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How people decide what to buy lies in the ‘messy middle’ of the purchase journey


Alistair Rennie and Jonny Protheroe work on Google’s consumer insights team, which means they spend a large part of their day exploring changes in consumer behavior. Here they share their latest research on the buyer decision process.

The way people make decisions is messy — and it’s only getting messier. Still, there are a few things we know about purchase behavior. We know that what happens between trigger and purchase decision-making is not linear. We know there is a complicated web of touchpoints that differs from person to person. What is less clear however, is how shoppers process all of the information and choice they discover along the way. And what is critical, what we set out to understand with this new research, is how that process influences what people ultimately decide to buy.Download the full report to learn more about the messy middle of purchase behaviorDownload

As the internet has grown, it has transformed from a tool for comparing prices to a tool for comparing, well, everything. That’s clear in how we’ve seen purchase behavior change over the years on Google Search. Take the terms “cheap” and “best.” Worldwide, search interest for “best” has far outpaced search interest for “cheap.”1 Those same dynamics hold true in countries around the world, like Germany, India, and Italy, for instance, when “cheap” and “best” are translated into local languages.

The precise value of “cheap” may vary between individuals, but it still carries a singular meaning. “Best,” on the other hand, can have a wide range of meanings, including value, quality, performance, or popularity.

This is the kind of research behavior that happens in the “messy middle” between trigger and purchase. And as COVID-19 has accelerated online shopping and research around the world, it’s more important than ever for brands to learn how to make sense of it.

Applying behavioral sciences principles to the purchase decision process

Last year we set out to update our perspective on consumer decision-making, and with the help of behavioral science experts, The Behavioural Architects, we started on a journey into decoding how consumers decide what to buy.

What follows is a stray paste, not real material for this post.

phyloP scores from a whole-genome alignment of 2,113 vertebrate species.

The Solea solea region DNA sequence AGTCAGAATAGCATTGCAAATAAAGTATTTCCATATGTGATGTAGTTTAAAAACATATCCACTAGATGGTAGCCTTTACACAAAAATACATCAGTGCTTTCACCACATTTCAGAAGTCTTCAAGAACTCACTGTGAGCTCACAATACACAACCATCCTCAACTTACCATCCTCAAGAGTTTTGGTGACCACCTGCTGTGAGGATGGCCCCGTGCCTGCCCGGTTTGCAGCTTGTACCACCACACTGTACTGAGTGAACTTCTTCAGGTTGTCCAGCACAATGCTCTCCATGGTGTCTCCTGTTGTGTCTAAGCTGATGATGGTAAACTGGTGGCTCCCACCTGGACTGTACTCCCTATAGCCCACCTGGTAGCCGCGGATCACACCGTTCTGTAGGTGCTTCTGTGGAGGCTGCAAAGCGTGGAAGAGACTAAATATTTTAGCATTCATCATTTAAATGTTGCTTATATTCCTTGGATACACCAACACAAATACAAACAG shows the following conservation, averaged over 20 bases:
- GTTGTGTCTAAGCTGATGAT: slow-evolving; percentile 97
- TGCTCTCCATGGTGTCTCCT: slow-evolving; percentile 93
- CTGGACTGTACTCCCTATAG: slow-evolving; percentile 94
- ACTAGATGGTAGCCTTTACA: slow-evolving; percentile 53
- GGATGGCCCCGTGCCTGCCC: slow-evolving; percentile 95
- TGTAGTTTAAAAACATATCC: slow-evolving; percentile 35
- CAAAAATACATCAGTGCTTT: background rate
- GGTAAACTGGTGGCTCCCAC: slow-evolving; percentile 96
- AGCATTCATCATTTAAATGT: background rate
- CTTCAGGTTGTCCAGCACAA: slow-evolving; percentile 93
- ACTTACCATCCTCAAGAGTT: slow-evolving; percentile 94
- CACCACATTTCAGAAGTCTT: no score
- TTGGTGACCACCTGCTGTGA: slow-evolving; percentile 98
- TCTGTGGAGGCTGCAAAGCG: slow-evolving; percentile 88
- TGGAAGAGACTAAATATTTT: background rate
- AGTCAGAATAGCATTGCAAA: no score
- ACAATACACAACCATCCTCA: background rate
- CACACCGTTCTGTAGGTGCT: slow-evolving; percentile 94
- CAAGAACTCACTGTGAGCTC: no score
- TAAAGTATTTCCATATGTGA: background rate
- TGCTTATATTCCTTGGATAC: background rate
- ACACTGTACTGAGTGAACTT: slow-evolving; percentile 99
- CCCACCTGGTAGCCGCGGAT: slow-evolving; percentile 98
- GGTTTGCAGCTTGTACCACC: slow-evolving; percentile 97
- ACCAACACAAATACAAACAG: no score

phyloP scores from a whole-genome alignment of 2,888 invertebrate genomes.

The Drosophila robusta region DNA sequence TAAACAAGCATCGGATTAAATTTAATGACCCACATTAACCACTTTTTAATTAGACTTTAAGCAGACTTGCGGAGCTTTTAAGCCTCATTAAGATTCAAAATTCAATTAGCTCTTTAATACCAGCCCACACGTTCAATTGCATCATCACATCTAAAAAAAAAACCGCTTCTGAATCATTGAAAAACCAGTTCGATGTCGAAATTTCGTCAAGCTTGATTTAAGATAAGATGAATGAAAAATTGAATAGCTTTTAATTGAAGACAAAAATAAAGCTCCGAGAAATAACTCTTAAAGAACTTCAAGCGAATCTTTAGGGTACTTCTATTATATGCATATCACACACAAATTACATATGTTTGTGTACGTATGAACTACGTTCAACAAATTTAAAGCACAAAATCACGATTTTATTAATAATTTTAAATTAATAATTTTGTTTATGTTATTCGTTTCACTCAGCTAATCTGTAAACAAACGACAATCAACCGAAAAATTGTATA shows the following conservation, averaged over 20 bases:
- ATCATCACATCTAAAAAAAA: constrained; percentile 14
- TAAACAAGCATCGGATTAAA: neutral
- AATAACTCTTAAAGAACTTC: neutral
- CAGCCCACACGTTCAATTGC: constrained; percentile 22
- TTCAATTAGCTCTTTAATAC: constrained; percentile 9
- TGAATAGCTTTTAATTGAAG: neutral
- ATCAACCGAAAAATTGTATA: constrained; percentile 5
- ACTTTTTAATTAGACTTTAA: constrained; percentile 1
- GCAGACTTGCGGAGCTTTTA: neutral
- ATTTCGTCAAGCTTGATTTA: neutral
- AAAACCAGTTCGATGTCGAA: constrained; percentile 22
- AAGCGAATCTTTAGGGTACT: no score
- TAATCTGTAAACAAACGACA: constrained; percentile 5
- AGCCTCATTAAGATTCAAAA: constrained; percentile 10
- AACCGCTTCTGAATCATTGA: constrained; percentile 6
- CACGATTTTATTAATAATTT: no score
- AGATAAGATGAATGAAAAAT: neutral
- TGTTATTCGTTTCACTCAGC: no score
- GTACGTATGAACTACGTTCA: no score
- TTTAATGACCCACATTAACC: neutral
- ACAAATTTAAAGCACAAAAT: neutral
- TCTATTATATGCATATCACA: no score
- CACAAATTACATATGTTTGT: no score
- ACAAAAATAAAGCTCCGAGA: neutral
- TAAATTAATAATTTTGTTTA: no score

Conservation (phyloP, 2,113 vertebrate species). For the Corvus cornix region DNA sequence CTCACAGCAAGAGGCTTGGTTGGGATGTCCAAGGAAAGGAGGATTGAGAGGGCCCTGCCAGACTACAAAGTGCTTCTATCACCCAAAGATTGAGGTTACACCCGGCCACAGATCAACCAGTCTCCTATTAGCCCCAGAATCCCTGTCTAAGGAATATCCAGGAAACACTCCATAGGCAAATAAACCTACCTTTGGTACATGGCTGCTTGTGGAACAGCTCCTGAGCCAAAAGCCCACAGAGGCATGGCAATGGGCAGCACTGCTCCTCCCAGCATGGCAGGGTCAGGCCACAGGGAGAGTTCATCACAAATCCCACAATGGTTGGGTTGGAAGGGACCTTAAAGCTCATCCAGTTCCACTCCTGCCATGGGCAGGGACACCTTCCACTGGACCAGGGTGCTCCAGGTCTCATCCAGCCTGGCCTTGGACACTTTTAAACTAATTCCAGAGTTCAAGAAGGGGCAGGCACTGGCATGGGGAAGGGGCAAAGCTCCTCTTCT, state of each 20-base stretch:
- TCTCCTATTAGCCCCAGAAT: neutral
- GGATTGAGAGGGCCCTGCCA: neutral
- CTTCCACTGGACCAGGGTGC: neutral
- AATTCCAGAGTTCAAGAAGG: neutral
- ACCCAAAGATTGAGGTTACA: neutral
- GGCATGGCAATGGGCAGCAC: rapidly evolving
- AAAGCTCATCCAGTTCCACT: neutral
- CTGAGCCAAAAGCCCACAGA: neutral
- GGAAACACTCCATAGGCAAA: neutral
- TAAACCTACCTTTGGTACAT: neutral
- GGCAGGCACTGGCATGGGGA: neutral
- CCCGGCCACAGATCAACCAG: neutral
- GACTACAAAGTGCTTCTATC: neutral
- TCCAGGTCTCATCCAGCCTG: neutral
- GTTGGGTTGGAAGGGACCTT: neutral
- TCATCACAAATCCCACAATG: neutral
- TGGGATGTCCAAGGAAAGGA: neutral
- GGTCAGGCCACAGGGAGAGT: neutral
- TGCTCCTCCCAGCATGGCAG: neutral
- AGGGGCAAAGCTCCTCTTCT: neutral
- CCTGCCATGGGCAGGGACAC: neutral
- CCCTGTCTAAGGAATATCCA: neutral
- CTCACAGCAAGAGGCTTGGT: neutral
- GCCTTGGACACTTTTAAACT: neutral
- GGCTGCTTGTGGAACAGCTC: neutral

We conducted literary reviews, shopping observation studies, search trend analyses, and a large-scale experiment. Our aim was to understand how consumers make decisions in an online environment of abundant choice and limitless information. What we found was that people deal with scale and complexity by using cognitive biases encoded deep in their psychology.

As these biases existed long before the internet, we were curious to understand how they affect people’s purchase decisions today.

What happens in the messy middle? Two mental modes

Through the research, an updated decision-making model began to take shape. In the center of the model lies the messy middle — a complex space between triggers and purchase, where customers are won and lost.

People look for information about a category’s products and brands, and then weigh all the options. This equates to two different mental modes in the messy middle: exploration, an expansive activity, and evaluation, a reductive activity. Whatever a person is doing, across a huge array of online sources, such as search engines, social media, aggregators, and review websites, can be classified into one of these two mental modes.

In a circle called Exposure, a point, Triggers, starts at north and moves southwest, then northeast, creating two looping nodes like an infinity sign: Exploration and Evaluation. The line then moves south to Purchase in a smaller circle called Experience.

People loop through these twin modes of exploration and evaluation, repeating the cycle as many times as they need to make a purchase decision.

Cognitive biases that influence purchase decision-making

As people explore and evaluate in the messy middle, cognitive biases shape their shopping behavior and influence why they choose one product over another. While many hundreds of these biases exist, we prioritized six in our research:

6 biases that influence purchase decisions

  1. Category heuristics: Short descriptions of key product specifications can simplify purchase decisions.
  2. Power of now:

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